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Clinical Guidelines (Nursing)

Extubation (elective) of the neonate on butterfly ward

  • Introduction

    Aim 

    Definition of Terms 

    Assessment

    • Equipment Required
    • Pre-extubation checklist
    • During extubation (procedure)
    • Post-extubation

    Documentation 

    Complications/Causes of Failed Extubation

    Special Considerations

    Family Considerations

    Companion Documents

    Evidence Table

    Introduction

    Mechanical ventilation is commonly delivered through an endotracheal tube (ETT) within the Neonatal Intensive Care Unit (NICU). Extubation involves removal of the ETT from the trachea. Early and successful extubation can reduce complications such as ventilation acquired pneumonia (VAP). 

    Aim

    This guideline will provide information about the nursing assessment, management and complications of neonatal extubation.

    Definition of Terms

    • Endotracheal tube: a flexible, plastic tube which is used to deliver mechanical ventilation in patients. The tip of the tube lies within the trachea and may be a cuffed, or uncuffed tube
    • Extubation: Removal of an ETT from the trachea
    • CPAP:  Continuous positive airway pressure
    • CPAP test: A temporary trial of CPAP while the patient remains intubated. This can assist medical staff in determining the patient’s stability on this mode of ventilation
    • AGP: Aerosol generating procedures, which can expose health care professionals to higher concentrations of infectious respiratory particles 
    • FiO2: Fraction of inspired oxygen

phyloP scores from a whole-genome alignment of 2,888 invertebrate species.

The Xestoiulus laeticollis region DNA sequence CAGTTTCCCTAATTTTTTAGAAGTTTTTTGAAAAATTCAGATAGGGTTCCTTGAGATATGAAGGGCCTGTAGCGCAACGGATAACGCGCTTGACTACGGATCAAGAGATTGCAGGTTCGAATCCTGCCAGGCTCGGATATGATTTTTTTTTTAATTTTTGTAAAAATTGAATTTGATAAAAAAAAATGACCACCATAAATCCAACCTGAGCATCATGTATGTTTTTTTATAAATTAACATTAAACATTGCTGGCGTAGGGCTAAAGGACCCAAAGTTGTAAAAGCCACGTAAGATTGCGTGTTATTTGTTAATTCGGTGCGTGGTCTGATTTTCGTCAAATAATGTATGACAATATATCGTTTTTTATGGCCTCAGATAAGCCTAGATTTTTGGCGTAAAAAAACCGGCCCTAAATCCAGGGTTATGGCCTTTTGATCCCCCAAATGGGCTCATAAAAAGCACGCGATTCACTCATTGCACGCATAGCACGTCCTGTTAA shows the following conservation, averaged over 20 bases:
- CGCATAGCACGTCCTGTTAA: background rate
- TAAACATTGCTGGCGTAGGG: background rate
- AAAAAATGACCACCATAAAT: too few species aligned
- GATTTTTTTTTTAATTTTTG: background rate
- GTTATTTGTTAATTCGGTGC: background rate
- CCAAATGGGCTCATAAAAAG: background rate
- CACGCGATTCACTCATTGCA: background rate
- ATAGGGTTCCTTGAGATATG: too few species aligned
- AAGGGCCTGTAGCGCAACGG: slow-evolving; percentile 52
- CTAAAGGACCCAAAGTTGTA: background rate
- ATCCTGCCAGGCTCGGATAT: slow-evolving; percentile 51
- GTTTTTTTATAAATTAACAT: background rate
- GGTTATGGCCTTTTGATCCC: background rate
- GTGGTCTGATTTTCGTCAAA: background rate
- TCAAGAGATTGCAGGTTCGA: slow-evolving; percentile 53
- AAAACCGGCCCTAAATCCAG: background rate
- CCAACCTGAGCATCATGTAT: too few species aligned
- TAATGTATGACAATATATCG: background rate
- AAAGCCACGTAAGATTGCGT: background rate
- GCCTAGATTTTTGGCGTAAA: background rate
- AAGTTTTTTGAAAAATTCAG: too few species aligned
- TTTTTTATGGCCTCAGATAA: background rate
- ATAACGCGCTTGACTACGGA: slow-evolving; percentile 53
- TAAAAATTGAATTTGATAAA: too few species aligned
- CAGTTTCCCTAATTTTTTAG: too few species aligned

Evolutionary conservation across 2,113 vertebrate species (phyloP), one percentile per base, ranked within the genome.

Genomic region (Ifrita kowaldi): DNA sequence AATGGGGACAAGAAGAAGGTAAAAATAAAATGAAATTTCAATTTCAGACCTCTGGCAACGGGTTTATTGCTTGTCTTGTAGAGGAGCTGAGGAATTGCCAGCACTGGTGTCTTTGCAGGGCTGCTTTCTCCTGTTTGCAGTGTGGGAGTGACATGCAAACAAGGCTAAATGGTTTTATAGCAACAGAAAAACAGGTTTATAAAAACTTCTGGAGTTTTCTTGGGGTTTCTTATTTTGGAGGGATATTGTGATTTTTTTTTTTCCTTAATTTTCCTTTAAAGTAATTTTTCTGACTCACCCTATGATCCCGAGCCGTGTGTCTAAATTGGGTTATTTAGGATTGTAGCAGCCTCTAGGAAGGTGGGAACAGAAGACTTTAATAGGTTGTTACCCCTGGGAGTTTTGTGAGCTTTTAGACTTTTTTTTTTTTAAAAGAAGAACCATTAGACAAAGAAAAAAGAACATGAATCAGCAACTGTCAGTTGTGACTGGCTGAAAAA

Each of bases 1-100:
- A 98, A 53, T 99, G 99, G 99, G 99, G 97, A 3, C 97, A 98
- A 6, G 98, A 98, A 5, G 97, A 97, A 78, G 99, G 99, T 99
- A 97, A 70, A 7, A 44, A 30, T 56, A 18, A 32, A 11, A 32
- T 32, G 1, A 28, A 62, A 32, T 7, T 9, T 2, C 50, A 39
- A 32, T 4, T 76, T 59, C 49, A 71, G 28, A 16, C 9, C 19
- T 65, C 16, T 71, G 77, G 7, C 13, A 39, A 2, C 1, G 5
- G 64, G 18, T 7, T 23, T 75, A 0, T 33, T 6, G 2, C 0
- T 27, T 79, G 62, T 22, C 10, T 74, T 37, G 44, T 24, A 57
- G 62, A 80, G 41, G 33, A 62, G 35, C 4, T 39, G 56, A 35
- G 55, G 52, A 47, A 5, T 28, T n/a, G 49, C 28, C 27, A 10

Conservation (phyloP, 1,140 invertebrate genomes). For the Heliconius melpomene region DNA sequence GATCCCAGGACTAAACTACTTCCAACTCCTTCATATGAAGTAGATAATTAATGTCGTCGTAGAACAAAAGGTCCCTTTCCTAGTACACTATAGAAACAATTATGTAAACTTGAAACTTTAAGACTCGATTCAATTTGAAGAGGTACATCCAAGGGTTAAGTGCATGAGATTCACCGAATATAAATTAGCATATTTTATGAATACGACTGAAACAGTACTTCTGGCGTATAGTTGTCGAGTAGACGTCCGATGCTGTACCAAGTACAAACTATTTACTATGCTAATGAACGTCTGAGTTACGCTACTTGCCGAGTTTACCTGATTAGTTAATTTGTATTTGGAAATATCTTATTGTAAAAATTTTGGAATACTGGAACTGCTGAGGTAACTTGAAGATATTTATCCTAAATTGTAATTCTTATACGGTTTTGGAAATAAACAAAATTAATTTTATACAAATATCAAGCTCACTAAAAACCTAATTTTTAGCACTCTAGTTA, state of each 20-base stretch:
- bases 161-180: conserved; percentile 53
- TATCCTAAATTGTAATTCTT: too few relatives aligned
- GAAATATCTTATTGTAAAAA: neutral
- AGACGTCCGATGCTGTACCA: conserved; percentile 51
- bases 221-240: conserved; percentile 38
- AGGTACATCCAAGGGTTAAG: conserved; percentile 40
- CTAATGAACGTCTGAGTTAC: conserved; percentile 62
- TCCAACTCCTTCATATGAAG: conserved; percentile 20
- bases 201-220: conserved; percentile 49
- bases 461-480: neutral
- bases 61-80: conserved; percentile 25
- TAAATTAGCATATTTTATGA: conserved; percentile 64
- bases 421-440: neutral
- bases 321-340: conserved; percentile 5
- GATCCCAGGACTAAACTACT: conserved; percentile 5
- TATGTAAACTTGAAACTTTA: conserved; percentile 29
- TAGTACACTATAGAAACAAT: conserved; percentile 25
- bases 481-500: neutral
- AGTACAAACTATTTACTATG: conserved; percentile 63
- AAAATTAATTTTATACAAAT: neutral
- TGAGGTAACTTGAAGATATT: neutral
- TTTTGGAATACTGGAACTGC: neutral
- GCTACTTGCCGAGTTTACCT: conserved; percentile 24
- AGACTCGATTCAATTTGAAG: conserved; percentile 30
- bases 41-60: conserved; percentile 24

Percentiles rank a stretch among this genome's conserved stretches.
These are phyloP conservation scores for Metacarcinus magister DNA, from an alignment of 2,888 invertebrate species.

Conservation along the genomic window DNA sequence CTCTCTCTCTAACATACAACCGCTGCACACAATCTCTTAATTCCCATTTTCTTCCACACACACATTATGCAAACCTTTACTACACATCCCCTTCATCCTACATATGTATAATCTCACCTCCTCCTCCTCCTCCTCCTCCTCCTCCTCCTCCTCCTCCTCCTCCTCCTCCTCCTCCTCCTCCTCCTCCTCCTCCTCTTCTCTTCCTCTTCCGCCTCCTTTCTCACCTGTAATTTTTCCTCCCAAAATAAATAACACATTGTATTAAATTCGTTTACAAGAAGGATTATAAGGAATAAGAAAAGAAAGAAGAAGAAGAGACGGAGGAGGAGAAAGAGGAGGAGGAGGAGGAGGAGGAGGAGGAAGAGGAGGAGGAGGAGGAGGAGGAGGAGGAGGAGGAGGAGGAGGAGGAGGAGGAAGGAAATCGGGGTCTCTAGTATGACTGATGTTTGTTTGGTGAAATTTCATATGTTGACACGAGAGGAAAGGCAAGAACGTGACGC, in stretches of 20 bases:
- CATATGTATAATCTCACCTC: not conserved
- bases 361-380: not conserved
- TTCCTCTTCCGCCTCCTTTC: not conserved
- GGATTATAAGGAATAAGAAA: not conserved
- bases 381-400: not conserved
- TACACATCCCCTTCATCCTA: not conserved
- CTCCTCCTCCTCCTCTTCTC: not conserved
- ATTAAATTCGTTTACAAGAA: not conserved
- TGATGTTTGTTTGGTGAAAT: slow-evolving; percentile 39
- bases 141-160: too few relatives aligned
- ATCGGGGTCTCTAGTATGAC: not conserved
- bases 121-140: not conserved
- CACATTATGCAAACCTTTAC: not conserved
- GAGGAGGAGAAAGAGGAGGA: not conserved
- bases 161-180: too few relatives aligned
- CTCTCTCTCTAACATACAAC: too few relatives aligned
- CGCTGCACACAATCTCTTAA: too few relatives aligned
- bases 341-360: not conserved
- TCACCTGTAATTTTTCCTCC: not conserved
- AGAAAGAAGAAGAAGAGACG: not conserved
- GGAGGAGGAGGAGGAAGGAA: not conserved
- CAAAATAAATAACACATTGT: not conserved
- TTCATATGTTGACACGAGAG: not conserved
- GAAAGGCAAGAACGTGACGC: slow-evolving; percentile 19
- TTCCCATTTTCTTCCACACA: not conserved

Assessment

    Patient readiness to extubate

    Nursing staff can optimise patient safety and comfort during, and post-extubation. This can include:

    • Withholding feeds as per RCH Fasting Guideline
    • Considering the timing of hygiene cares and procedures during the peri-extubation period
      • Patient’s may benefit from these procedures hours beforeor after extubation to reduce patient fatigue
    • For more on comfort measures and management, see Neonatal Pain Assessment

    Medical staff will assess the readiness of the neonate for extubation. This will include deeming the patient as low-risk for re-intubation. Common signs the patient is ready for extubation:

    • Patient has tolerated weaning of sedation, ventilator settings, and requires minimal oxygen supplementation
    • Stable blood gas reports, in conjunction with the patient requiring minimal support from the ventilator to achieve target tidal volumes
    • The patient is consistently breathing above the set breathing rate on ventilator (commonly > 30 breaths per minute)
    • All vital signs are within acceptable parameters
    • Patient has passed a CPAP test